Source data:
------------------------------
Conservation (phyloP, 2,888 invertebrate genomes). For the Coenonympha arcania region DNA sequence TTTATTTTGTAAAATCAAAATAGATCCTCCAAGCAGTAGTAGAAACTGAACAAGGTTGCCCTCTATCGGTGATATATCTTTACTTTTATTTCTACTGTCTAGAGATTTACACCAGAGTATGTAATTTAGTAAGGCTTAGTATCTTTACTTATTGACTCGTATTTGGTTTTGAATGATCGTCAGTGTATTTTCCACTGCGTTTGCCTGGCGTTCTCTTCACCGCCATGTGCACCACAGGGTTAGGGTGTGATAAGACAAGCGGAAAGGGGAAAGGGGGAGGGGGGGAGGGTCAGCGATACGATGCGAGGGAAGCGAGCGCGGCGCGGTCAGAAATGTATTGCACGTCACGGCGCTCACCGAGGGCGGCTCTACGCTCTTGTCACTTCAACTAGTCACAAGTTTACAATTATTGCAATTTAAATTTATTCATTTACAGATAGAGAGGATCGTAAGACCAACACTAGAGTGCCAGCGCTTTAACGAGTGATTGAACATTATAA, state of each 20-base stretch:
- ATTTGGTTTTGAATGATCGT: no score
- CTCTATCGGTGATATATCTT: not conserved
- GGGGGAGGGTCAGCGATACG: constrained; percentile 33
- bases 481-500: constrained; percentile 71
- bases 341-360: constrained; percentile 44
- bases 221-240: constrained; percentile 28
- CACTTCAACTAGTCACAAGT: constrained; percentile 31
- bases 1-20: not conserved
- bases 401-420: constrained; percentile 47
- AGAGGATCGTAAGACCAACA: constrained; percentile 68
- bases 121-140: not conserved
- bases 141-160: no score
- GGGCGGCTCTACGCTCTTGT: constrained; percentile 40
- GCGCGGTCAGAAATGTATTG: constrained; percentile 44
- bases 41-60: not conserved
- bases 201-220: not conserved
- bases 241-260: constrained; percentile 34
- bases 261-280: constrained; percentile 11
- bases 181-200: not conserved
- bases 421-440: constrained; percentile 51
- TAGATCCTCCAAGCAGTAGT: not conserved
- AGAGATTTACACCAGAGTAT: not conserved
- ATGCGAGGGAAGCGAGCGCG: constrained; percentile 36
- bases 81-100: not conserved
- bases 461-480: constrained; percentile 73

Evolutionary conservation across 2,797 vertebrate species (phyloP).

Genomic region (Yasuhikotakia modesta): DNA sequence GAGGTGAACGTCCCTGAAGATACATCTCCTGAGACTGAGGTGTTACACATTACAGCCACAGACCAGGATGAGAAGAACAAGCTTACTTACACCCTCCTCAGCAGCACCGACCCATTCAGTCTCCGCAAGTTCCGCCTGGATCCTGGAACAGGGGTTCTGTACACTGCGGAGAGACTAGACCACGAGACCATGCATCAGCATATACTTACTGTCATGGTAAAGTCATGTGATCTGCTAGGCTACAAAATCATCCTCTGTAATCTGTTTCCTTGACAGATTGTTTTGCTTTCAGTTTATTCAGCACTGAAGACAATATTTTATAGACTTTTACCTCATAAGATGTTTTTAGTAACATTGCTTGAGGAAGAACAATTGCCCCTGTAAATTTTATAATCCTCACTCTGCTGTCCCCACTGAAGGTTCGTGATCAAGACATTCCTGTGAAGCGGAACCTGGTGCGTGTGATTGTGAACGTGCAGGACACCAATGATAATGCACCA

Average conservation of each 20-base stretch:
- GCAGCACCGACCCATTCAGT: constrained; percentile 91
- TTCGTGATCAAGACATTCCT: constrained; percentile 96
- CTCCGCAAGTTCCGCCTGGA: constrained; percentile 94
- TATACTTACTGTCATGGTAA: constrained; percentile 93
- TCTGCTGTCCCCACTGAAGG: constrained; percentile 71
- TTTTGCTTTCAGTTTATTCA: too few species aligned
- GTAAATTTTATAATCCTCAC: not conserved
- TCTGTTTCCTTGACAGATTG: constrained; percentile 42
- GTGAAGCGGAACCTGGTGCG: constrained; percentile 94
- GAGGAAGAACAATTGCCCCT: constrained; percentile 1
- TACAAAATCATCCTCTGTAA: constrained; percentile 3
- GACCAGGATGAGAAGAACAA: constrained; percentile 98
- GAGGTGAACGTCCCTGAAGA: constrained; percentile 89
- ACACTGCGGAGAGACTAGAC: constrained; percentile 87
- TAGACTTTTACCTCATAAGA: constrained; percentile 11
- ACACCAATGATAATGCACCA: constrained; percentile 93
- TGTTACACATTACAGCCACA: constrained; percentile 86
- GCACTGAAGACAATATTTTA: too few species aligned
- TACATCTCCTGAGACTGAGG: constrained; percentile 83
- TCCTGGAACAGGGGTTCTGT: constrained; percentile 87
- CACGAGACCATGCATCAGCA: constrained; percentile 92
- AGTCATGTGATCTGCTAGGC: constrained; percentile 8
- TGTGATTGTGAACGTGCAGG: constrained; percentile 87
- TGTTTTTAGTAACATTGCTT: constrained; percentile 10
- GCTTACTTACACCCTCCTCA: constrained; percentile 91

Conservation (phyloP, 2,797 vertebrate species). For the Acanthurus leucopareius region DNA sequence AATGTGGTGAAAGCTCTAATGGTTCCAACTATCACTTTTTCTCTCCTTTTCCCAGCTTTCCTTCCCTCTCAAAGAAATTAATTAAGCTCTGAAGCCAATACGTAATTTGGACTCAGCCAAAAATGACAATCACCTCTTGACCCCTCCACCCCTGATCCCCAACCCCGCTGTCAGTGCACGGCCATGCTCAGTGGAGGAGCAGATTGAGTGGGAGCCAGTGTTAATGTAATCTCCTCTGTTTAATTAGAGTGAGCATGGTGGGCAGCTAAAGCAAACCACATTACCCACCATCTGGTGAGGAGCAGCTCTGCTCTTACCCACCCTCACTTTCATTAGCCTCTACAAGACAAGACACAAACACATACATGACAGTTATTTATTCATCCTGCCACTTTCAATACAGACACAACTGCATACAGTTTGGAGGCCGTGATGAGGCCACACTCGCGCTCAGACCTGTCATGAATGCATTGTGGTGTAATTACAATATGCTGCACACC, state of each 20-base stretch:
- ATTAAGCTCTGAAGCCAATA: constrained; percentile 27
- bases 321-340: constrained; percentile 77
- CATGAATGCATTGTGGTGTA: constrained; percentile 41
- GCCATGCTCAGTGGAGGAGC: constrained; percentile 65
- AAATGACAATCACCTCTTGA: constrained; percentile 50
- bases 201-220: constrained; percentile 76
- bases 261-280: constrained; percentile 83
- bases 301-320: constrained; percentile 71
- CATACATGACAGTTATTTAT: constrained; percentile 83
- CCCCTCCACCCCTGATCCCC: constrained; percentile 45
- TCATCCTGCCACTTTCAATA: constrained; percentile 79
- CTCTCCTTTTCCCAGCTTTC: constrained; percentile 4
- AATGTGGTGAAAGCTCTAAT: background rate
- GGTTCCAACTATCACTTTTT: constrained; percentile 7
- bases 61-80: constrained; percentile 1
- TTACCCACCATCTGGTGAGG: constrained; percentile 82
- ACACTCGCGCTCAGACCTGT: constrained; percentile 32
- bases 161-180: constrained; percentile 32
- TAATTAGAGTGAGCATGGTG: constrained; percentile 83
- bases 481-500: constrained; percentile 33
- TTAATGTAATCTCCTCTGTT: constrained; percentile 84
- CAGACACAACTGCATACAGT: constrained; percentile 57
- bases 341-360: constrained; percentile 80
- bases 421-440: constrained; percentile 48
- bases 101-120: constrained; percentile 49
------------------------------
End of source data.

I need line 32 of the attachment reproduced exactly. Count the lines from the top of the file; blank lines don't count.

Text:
- CTCCGCAAGTTCCGCCTGGA: constrained; percentile 94